- Or you can use OpenGL mode which uses the native resolution of the display and then upscales the image with appropriate aspect ratio (+ black borders on two sides if necessary).
Note that this also means (using nearest neighbour) that pixels will have different sizes! You can notice this even with low resolution games, e.g. 320x200 -> 1920x1080 (but only if you really look out for it, so playing the game is not really a problem).

Big Red Button - Jul 26, 2016 at 05:30
2x/3x scaling is currently the way how I do it on my Raspberry Pi. Of course, as you wrote, it doesn't suffice to avoid black edges on my Full HD monitor.
When I tried OpenGL a few months ago, the system became extremely slow. But, I just read that ScummVM 1.7 features some improvements in terms of the GUI and OpenGL. I'll try the latest version next week. Thank you for your suggestion! :)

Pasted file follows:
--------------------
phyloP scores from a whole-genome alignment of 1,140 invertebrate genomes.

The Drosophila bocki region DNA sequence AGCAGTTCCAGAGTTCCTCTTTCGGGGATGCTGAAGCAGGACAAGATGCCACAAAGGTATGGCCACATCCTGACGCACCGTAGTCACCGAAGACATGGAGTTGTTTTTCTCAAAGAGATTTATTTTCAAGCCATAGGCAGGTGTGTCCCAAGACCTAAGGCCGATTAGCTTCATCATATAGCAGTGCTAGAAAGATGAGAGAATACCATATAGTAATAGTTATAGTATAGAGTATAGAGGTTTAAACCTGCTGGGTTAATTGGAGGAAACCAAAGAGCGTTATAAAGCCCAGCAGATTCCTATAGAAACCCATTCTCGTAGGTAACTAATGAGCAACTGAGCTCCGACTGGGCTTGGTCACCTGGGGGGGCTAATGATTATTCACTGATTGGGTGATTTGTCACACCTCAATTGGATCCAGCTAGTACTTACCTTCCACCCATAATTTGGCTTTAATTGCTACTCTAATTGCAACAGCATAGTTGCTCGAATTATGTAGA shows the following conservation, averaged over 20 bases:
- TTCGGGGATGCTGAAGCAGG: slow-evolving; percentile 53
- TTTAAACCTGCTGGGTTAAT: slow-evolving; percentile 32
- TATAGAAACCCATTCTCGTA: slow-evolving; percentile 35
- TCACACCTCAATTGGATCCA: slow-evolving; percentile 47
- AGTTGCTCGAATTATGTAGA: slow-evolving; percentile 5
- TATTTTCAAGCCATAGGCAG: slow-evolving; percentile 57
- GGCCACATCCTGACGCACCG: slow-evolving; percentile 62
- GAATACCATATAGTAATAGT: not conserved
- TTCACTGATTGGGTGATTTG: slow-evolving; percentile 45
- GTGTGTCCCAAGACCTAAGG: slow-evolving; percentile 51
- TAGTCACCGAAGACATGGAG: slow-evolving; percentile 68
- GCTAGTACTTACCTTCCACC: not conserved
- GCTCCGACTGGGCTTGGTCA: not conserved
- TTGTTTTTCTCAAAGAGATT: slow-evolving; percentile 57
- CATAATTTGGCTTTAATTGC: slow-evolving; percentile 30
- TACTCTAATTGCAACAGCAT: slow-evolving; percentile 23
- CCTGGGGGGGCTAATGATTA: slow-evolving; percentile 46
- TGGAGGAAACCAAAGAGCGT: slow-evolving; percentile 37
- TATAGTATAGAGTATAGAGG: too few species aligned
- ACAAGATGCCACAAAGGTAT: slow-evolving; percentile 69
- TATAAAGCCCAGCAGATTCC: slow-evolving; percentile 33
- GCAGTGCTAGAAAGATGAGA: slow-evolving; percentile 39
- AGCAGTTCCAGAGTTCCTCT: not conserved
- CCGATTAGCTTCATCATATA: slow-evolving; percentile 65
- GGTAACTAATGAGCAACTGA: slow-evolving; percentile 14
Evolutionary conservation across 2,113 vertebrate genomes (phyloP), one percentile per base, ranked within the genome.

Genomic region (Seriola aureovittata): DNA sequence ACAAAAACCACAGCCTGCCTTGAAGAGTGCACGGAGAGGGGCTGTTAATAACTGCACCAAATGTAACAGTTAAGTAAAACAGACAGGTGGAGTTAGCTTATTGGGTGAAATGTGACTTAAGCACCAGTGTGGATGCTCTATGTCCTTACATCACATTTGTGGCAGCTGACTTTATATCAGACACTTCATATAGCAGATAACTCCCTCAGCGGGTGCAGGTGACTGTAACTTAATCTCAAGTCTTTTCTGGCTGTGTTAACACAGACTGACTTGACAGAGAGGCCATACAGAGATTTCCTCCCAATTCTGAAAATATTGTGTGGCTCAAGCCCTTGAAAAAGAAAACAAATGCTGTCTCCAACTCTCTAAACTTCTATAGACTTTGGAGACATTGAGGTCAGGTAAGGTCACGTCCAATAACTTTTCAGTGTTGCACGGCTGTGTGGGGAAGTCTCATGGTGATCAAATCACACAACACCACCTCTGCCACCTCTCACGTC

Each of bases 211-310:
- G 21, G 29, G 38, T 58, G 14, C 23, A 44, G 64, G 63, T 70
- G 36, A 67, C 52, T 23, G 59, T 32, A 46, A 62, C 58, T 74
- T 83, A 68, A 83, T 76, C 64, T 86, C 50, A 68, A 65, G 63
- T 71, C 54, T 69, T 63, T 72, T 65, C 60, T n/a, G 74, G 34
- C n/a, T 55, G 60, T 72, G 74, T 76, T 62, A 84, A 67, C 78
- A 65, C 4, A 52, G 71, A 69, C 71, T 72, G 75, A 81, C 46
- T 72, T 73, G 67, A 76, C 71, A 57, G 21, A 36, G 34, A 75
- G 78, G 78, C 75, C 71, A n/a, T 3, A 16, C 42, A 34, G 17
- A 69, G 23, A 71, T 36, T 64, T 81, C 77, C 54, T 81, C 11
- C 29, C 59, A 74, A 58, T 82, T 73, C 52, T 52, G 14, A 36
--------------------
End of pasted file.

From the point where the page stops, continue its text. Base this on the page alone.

Nor Treblig - Jul 26, 2016 at 12:00
I don't know when this was changed but older version had three OpenGL options and the latest one has only two: one with linear filtering and the other one without (I was talking about the latest version).
You can also use Ctrl+Alt+F to switch between those filtering modes in-game. Try it and make your eyes bleed.

Big Red Button - Jul 27, 2016 at 06:25
You're right. OpenGL now works fine. And the pixels are as sharp as Razor now. ;)

Gffp - Jul 27, 2016 at 07:46
Yeah, in the latest ScummVM release the openGL feature works great! It rebuilds the pixels in the native screen resolution. Never experimented on a lcd 15" laptop screen a 1600x900 native resolution with such a sharp full screen view of the original pixels (Indy 3). Better than my old tv 11" connected to my Amiga 500 (1993?).

Zuckerberg - Jul 25, 2016 at 09:21
Great podcast again. Thanks! Although I'd like Gary to remark more often that he's been doing basically the same as last week aka dat broken record ting! LOL

@Gffp +1 for the gang!

Zak Phoenix McKracken - Jul 25, 2016 at 09:24